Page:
The Tasmanian Devil!

Surely family is worth much more than a big house and a flash telly?

Published by: Laura Hinton and Katie Evans
Published on: 26 January 2012

The moment we set eyes on the ‘gingerbread house' as we called it, me and my hubby Roger, 69, just knew we had to live there. The four-bedroom bungalow, in Tasmania, Australia, cost £70,000.
‘It'd be loads more at home,' Roger laughed.
After working hard all our lives, we'd scrimped and saved for years.
Now retired, we'd decided to follow the Australian dream and had been granted a four-year visa.
We'd had a difficult few years, as Roger's sons Dean and Jaeger, from a previous marriage, had both died from a rare genetic blood disorder. We'd been keen to leave the sadness behind.
So when my son Mark, 49, suggested a move from Swansea Valley to Tasmania, we couldn't think of a reason to say no. He'd emigrated there in 1989, had a wife Kali, 43, and three kids, Jonathan, 25, Melissa, 23, and George, 17.
We'd had to watch them grow
up through snatched holidays to Australia and their visits to Wales.
Now we could see them all the time! Roger and Mark were like father and son - Mark had taken Roger's surname by deed poll when he was 16.
Hardly surprising he loved my hubby so much, he'd always been there for him. When he was at school, he'd been into cross-country running, and Roger had taken him to every competition. And he'd helped Mark when he was training to be a merchant sailor.
Nowadays, Mark was a successful money broker. And it was with his help that we were able to find our feet in Tasmania. We'd already sent out £50,000 of life savings for him to invest and, when we arrived, he'd helped with all the paper work - we weren't eligible to buy property in Tasmania in our own names.
‘It's a legal technicality,' he'd explained. ‘Just put the house in my name.'
Soon, me and Roger had moved into the gingerbread house. We saw Mark and the family at least once a week.
‘It's wonderful you're here,' he told me one afternoon.
‘We couldn't be happier. And you're really living the Australian dream,' I gushed to him as workmen wandered past. He was having new carpeting fitted throughout the whole house, must have cost a fortune.
‘Only so I can make this one happy,' he laughed, wrapping his arms around Kali.
‘Mark's doing so well for himself,' I smiled proudly to Roger later that night.
He nodded, smiling. ‘Yeah, every time we go round, he seems to have another flat-screen TV, another 4x4...'
The next four years were wonderful. Every Christmas and birthday was spent with Jonathan, Melissa and George.
So we were gutted when our visa ran out, and we discovered we'd have to move back to the UK before we could apply for another. We had just eight weeks to sell our beloved home.
‘It could be worse,' I sighed, trying to remain positive. ‘At least we'll get a good return on this place... it's gone up in value.'
‘Small comfort,' Roger smiled sadly. ‘Mark's so busy. I keep asking for the documents needed to sell our home, but he's snowed under...
‘I have a terrible feeling Mark's not being honest with us.'
‘What? Don't be silly,' I said. So Roger got a company to look into the deeds of our home. Two days later, he ran into the kitchen.
‘You won't believe it,' he fumed. ‘Mark's lied to us.'
Roger described how Mark had taken our original £50,000, and used it as a deposit for his house. He'd then taken out a £200,000 mortgage on our gingerbread house.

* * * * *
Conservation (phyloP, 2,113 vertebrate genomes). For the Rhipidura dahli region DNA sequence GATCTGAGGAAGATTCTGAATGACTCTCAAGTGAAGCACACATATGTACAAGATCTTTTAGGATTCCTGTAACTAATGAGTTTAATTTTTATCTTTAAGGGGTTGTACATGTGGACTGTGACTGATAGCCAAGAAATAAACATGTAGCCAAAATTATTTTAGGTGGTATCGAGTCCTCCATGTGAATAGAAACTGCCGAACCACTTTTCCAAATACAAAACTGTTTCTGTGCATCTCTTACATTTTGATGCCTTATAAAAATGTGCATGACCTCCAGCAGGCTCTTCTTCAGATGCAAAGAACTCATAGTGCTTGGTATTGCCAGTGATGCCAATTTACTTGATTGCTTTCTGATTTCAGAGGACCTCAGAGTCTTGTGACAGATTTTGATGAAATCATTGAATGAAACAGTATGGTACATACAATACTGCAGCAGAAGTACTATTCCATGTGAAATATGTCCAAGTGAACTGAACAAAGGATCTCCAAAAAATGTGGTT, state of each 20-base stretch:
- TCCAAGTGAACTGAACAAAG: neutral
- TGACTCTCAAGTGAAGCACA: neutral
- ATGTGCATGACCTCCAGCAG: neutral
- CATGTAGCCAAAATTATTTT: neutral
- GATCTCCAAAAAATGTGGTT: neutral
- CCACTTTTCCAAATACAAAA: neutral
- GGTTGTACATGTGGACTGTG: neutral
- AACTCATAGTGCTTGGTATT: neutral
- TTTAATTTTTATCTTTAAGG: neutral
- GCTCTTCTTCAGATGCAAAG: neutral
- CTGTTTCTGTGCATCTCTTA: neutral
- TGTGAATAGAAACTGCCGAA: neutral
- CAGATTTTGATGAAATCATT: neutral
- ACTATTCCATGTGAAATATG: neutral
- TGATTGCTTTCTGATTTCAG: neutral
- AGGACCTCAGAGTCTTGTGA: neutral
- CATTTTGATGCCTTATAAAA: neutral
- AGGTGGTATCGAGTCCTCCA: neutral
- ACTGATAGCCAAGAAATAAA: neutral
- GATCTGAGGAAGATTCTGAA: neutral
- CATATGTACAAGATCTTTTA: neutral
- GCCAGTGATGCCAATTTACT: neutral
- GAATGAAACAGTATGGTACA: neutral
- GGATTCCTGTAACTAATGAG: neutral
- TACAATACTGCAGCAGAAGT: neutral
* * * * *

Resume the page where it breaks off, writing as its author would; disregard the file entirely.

We rushed straight round to Mark's. ‘How could you?' I cried.
‘You knew what I was doing,' he said calmly. We'd had no idea!
Mark reeled off excuse after excuse. Not once had he said sorry. My own son showed no remorse at taking me to the cleaners. I looked around at his fancy house, fancy telly, fancy everything... ‘I just hope it was worth it,' I whispered.
Still, I couldn't leave the country feeling angry. As I said goodbye to Mark and our grandchildren, my son hugged me. ‘We'll sort this out,' he promised.
Back in Wales, we spoke every few weeks. ‘He's hiding something else,' Roger insisted. No, this had been a misunderstanding.
‘You've got a year to pay us back,' I offered one day. ‘Then we can put this behind us.'
Yet it turned out to be far worse than we'd ever imagined. We discovered that Mark had racked up thousands of pounds worth of debt. Now, his house was in the process of being repossessed...
‘And he's using the money from the sale of our home to pay off his debt,' Roger fumed to me. ‘We've lost £300,000.'
Winter arrived - and Roger and me couldn't afford to put the heating on. In the end, Mark's brother Nigel, 47, convinced us to let him help pay for a solicitor. I couldn't believe I was having to sue my own son.
In May last year, we won the case against Mark in the Supreme Court of Tasmania. The judge awarded us £180,000. Realistically, there's little prospect of getting anything back, though. The money from the sale of our house is in Kali's name, so we can't touch it.
We're penniless. We can't even put the heating on for long, and we cut each other's hair to save money for food.
Mark lured us out to Oz with promises of a dream life. What we ended up with was a living nightmare. I thought I had a loving son, but in truth he's the Tasmanian Devil.

Mark says: ‘My parents knew all along about the mortgage I took out on their house to do up mine, and the money owed to them was due to come out of my house, but when they had to leave Australia, my house was repossessed. I understand they're upset.'

Diane Cranage, 68, Ystalyfera, Swansea Valley